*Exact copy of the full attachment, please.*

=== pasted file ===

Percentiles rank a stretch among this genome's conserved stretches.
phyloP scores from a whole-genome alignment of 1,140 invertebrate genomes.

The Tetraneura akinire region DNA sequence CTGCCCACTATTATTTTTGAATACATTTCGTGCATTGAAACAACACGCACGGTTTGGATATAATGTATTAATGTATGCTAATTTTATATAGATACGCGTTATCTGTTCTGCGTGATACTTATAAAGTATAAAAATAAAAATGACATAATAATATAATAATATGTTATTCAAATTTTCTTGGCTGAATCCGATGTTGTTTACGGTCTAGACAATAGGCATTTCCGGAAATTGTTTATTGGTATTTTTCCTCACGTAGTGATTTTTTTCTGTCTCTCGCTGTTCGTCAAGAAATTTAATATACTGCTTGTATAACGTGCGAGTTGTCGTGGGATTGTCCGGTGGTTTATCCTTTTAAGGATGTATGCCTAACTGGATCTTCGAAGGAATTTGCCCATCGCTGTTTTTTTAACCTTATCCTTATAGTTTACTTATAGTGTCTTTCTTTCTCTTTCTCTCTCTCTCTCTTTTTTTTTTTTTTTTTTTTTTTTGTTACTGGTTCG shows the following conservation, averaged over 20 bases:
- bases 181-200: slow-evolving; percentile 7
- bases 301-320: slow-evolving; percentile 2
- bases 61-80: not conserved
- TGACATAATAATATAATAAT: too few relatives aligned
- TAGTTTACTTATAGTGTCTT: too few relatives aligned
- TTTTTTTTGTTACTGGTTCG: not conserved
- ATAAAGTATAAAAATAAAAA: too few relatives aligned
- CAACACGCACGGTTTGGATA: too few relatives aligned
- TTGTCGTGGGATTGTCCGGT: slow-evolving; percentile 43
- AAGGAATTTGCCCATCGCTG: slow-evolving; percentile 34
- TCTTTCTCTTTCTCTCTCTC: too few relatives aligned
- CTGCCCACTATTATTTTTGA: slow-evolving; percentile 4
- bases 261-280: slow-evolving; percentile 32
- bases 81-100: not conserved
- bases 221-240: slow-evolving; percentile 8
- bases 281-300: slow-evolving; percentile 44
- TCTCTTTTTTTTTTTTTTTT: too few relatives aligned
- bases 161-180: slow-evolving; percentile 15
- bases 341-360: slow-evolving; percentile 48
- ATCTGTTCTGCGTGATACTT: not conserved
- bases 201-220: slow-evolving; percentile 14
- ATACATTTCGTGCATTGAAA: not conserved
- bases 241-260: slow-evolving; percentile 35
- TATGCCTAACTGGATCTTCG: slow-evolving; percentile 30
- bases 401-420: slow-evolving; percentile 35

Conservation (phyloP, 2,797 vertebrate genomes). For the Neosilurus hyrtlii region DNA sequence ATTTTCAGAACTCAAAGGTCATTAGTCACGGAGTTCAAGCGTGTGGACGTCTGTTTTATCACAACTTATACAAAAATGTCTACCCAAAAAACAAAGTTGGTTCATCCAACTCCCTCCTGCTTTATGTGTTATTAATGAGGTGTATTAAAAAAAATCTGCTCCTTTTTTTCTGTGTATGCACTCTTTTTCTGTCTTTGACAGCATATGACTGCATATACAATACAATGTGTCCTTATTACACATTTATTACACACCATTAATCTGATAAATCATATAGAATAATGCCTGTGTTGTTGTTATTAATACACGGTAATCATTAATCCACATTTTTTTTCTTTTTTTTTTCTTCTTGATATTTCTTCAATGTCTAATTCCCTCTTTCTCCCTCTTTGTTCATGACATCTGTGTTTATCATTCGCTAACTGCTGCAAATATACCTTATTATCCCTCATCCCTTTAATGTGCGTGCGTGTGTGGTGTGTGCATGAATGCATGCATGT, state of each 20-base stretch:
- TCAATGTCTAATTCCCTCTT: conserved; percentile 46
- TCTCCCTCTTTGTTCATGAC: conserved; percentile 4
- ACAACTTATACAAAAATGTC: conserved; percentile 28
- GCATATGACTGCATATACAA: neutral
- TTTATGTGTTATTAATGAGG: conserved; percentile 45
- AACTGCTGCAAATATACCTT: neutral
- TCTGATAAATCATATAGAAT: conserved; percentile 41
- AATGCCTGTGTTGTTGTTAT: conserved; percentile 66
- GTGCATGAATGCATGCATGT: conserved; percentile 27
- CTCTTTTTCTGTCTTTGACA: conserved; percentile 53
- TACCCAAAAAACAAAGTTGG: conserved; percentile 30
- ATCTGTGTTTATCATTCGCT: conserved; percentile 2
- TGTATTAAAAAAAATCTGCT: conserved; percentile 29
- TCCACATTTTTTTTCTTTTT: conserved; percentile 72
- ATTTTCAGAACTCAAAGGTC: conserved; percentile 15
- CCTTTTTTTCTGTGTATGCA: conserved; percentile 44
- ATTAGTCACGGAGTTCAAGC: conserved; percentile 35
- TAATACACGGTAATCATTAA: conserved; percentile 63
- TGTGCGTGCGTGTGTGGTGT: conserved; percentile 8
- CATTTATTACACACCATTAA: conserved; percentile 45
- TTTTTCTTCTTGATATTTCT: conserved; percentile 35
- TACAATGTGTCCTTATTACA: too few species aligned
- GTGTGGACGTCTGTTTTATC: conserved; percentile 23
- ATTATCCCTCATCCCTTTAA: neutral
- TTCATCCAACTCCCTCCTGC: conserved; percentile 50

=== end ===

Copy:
Percentiles rank a stretch among this genome's conserved stretches.
phyloP scores from a whole-genome alignment of 1,140 invertebrate genomes.

The Tetraneura akinire region DNA sequence CTGCCCACTATTATTTTTGAATACATTTCGTGCATTGAAACAACACGCACGGTTTGGATATAATGTATTAATGTATGCTAATTTTATATAGATACGCGTTATCTGTTCTGCGTGATACTTATAAAGTATAAAAATAAAAATGACATAATAATATAATAATATGTTATTCAAATTTTCTTGGCTGAATCCGATGTTGTTTACGGTCTAGACAATAGGCATTTCCGGAAATTGTTTATTGGTATTTTTCCTCACGTAGTGATTTTTTTCTGTCTCTCGCTGTTCGTCAAGAAATTTAATATACTGCTTGTATAACGTGCGAGTTGTCGTGGGATTGTCCGGTGGTTTATCCTTTTAAGGATGTATGCCTAACTGGATCTTCGAAGGAATTTGCCCATCGCTGTTTTTTTAACCTTATCCTTATAGTTTACTTATAGTGTCTTTCTTTCTCTTTCTCTCTCTCTCTCTTTTTTTTTTTTTTTTTTTTTTTTGTTACTGGTTCG shows the following conservation, averaged over 20 bases:
- bases 181-200: slow-evolving; percentile 7
- bases 301-320: slow-evolving; percentile 2
- bases 61-80: not conserved
- TGACATAATAATATAATAAT: too few relatives aligned
- TAGTTTACTTATAGTGTCTT: too few relatives aligned
- TTTTTTTTGTTACTGGTTCG: not conserved
- ATAAAGTATAAAAATAAAAA: too few relatives aligned
- CAACACGCACGGTTTGGATA: too few relatives aligned
- TTGTCGTGGGATTGTCCGGT: slow-evolving; percentile 43
- AAGGAATTTGCCCATCGCTG: slow-evolving; percentile 34
- TCTTTCTCTTTCTCTCTCTC: too few relatives aligned
- CTGCCCACTATTATTTTTGA: slow-evolving; percentile 4
- bases 261-280: slow-evolving; percentile 32
- bases 81-100: not conserved
- bases 221-240: slow-evolving; percentile 8
- bases 281-300: slow-evolving; percentile 44
- TCTCTTTTTTTTTTTTTTTT: too few relatives aligned
- bases 161-180: slow-evolving; percentile 15
- bases 341-360: slow-evolving; percentile 48
- ATCTGTTCTGCGTGATACTT: not conserved
- bases 201-220: slow-evolving; percentile 14
- ATACATTTCGTGCATTGAAA: not conserved
- bases 241-260: slow-evolving; percentile 35
- TATGCCTAACTGGATCTTCG: slow-evolving; percentile 30
- bases 401-420: slow-evolving; percentile 35

Conservation (phyloP, 2,797 vertebrate genomes). For the Neosilurus hyrtlii region DNA sequence ATTTTCAGAACTCAAAGGTCATTAGTCACGGAGTTCAAGCGTGTGGACGTCTGTTTTATCACAACTTATACAAAAATGTCTACCCAAAAAACAAAGTTGGTTCATCCAACTCCCTCCTGCTTTATGTGTTATTAATGAGGTGTATTAAAAAAAATCTGCTCCTTTTTTTCTGTGTATGCACTCTTTTTCTGTCTTTGACAGCATATGACTGCATATACAATACAATGTGTCCTTATTACACATTTATTACACACCATTAATCTGATAAATCATATAGAATAATGCCTGTGTTGTTGTTATTAATACACGGTAATCATTAATCCACATTTTTTTTCTTTTTTTTTTCTTCTTGATATTTCTTCAATGTCTAATTCCCTCTTTCTCCCTCTTTGTTCATGACATCTGTGTTTATCATTCGCTAACTGCTGCAAATATACCTTATTATCCCTCATCCCTTTAATGTGCGTGCGTGTGTGGTGTGTGCATGAATGCATGCATGT, state of each 20-base stretch:
- TCAATGTCTAATTCCCTCTT: conserved; percentile 46
- TCTCCCTCTTTGTTCATGAC: conserved; percentile 4
- ACAACTTATACAAAAATGTC: conserved; percentile 28
- GCATATGACTGCATATACAA: neutral
- TTTATGTGTTATTAATGAGG: conserved; percentile 45
- AACTGCTGCAAATATACCTT: neutral
- TCTGATAAATCATATAGAAT: conserved; percentile 41
- AATGCCTGTGTTGTTGTTAT: conserved; percentile 66
- GTGCATGAATGCATGCATGT: conserved; percentile 27
- CTCTTTTTCTGTCTTTGACA: conserved; percentile 53
- TACCCAAAAAACAAAGTTGG: conserved; percentile 30
- ATCTGTGTTTATCATTCGCT: conserved; percentile 2
- TGTATTAAAAAAAATCTGCT: conserved; percentile 29
- TCCACATTTTTTTTCTTTTT: conserved; percentile 72
- ATTTTCAGAACTCAAAGGTC: conserved; percentile 15
- CCTTTTTTTCTGTGTATGCA: conserved; percentile 44
- ATTAGTCACGGAGTTCAAGC: conserved; percentile 35
- TAATACACGGTAATCATTAA: conserved; percentile 63
- TGTGCGTGCGTGTGTGGTGT: conserved; percentile 8
- CATTTATTACACACCATTAA: conserved; percentile 45
- TTTTTCTTCTTGATATTTCT: conserved; percentile 35
- TACAATGTGTCCTTATTACA: too few species aligned
- GTGTGGACGTCTGTTTTATC: conserved; percentile 23
- ATTATCCCTCATCCCTTTAA: neutral
- TTCATCCAACTCCCTCCTGC: conserved; percentile 50